Ukrainian officials also said they were taking note of personnel changes at the top levels of the Russian military command, describing them as a sign that Moscow isn’t achieving what it had hoped.

“Personnel changes would not occur with such frequency if they were doing well,” a senior Ukrainian military official, brigadier-general Oleksiy Hromov, said.

Fighting continued elsewhere in Ukraine.

The deputy head of Ukraine’s presidential office, Kyrylo Tymoshenko, reported Thursday that two civilians were killed and a further eight were wounded in Russian attacks on Wednesday.

Citing data from regional officials, Mr. Tymoshenko said that one civilian died and five were wounded in the southern Kherson province, where shells hit a maternity hospital, private houses and apartment buildings, while one person was killed in Donetsk.

Two people were wounded in the southeastern Zaporizhzhia province, with one further civilian sustaining injuries in the southeastern Dnipropetrovsk province.

At the United Nations, Ukraine’s First Deputy Foreign Minister Emine Dzhaparova told the Security Council that Ukraine will seek a general assembly vote on a resolution supporting Mr. Zelensky’s 10-point peace formula that includes the restoration of Ukraine’s territorial integrity and the Russians’ withdrawal. The plan that Mr. Zelensky presented to the Group of 20 meeting in Bali, Indonesia in November also includes the release of all prisoners, a tribunal for those responsible for the Russian aggression, and security guarantees for Ukraine.

Russia on Thursday released a U.S. citizen who had crossed into its Kaliningrad exclave in the first weeks of Moscow’s invasion of Ukraine last February, former U.S. diplomat Bill Richardson, who met the man at the border in Poland, said in a statement.

U.S. Navy veteran Taylor Dudley, 35, was backpacking in Europe when he crossed the Polish-Russian border in April, Jonathan Franks, a lawyer who represents families of Americans detained overseas, said in an e-mail to reporters.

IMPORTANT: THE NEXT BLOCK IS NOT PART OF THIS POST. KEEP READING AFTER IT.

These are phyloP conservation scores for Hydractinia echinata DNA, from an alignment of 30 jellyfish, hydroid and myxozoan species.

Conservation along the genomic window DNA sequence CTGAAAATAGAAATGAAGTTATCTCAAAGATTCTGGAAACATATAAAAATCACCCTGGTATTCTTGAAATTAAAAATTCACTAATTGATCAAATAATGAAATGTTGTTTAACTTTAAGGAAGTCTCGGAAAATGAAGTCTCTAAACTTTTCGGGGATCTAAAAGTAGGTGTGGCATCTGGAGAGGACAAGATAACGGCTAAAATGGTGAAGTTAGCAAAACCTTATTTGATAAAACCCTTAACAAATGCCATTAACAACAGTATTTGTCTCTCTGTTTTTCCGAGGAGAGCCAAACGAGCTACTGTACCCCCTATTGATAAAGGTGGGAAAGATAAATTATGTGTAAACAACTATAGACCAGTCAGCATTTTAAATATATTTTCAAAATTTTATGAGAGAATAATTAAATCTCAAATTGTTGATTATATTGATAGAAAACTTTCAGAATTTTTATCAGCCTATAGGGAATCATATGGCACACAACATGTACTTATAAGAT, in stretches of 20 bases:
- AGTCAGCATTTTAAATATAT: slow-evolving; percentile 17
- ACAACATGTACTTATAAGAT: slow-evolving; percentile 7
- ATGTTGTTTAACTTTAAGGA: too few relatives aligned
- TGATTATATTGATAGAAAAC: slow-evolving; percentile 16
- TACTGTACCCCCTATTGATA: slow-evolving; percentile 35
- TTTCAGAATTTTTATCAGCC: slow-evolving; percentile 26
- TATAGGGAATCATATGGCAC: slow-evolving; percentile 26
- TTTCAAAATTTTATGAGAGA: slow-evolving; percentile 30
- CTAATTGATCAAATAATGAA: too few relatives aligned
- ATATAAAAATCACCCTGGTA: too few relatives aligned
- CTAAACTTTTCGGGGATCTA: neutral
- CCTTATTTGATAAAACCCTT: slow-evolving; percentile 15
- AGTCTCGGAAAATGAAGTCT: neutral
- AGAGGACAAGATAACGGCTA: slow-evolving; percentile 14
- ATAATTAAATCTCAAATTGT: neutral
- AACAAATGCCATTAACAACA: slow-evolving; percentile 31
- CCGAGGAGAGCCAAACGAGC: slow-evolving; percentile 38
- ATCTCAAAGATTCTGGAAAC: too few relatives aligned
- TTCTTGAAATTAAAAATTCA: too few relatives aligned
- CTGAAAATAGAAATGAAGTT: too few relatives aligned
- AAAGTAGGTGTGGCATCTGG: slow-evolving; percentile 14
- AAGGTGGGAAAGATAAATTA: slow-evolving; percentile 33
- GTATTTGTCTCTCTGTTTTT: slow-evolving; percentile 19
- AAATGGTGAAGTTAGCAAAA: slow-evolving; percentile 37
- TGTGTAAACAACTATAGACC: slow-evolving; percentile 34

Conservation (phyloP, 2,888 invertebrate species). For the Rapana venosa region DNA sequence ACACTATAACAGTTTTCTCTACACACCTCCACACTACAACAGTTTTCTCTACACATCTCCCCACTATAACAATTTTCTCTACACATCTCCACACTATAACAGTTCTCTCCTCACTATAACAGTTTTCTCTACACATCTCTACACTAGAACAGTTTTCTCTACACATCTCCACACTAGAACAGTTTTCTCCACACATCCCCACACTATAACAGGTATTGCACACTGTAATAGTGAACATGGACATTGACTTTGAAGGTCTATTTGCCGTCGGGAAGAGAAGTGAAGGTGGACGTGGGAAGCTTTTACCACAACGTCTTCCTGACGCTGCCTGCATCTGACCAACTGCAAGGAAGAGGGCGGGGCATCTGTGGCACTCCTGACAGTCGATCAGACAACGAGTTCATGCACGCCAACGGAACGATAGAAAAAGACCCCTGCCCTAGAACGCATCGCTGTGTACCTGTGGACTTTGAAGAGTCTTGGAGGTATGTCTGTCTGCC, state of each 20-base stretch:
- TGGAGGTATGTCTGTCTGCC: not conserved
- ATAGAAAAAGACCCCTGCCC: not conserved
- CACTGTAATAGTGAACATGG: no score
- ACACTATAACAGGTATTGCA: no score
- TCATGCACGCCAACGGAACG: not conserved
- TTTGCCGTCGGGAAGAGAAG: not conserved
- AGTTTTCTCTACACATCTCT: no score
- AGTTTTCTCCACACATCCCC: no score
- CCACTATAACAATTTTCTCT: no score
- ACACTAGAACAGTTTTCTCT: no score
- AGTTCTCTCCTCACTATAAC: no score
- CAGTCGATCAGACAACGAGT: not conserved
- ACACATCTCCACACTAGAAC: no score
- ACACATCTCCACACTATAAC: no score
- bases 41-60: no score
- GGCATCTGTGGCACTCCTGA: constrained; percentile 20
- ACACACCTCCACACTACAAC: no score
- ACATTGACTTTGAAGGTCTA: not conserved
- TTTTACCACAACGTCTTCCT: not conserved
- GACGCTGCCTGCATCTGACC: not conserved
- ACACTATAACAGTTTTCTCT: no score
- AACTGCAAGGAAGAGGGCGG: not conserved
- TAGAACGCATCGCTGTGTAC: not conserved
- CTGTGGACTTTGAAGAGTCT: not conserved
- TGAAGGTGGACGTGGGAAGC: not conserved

Mr. Dudley’s circumstances while in Russia were unclear and his case had not been previously publicized.

The U.S. State Department was aware of reports that an American citizen had been deported from Russia, said a spokesperson who declined to comment further on the case, citing privacy considerations.

Russia’s foreign ministry did not immediately respond to a request for comment. A spokesman for the Polish foreign ministry declined to comment on the case.

Mr. Dudley’s release at the Bagrationovsk-Bezledy border crossing comes as relations between Moscow and Washington remain fractured after Russia’s full-scale invasion of Ukraine began Feb. 24, 2022.

WNBA star Brittney Griner was released by Russia last month in a swap for Russian arms trafficker Viktor Bout after talks between U.S. and Russian officials, but former Marine Paul Whelan remains in a Russian prison camp.

Mr. Richardson, a U.S. ambassador to the United Nations and former New Mexico governor who has helped free Americans detained abroad, met Mr. Dudley at the border and worked on the case for months, according to attorney Mr. Franks and a statement from the Richardson Center for Global Engagement.

“The negotiations and work to secure Taylor’s safe return were done discreetly and with engagement on the ground in both Moscow and Kaliningrad and with full support from Taylor’s family back in the United States,” the Richardson Center said.

A U.S. embassy representative in Warsaw was also present at Mr. Dudley’s release, according to Mr. Franks, and the Richardson Center thanked U.S. officials, as well as businessman Steve Menzies, for helping secure Mr. Dudley’s return.

Kaliningrad is a Russian province sandwiched between Poland and Lithuania and is the headquarters of the Russian navy’s Baltic Fleet.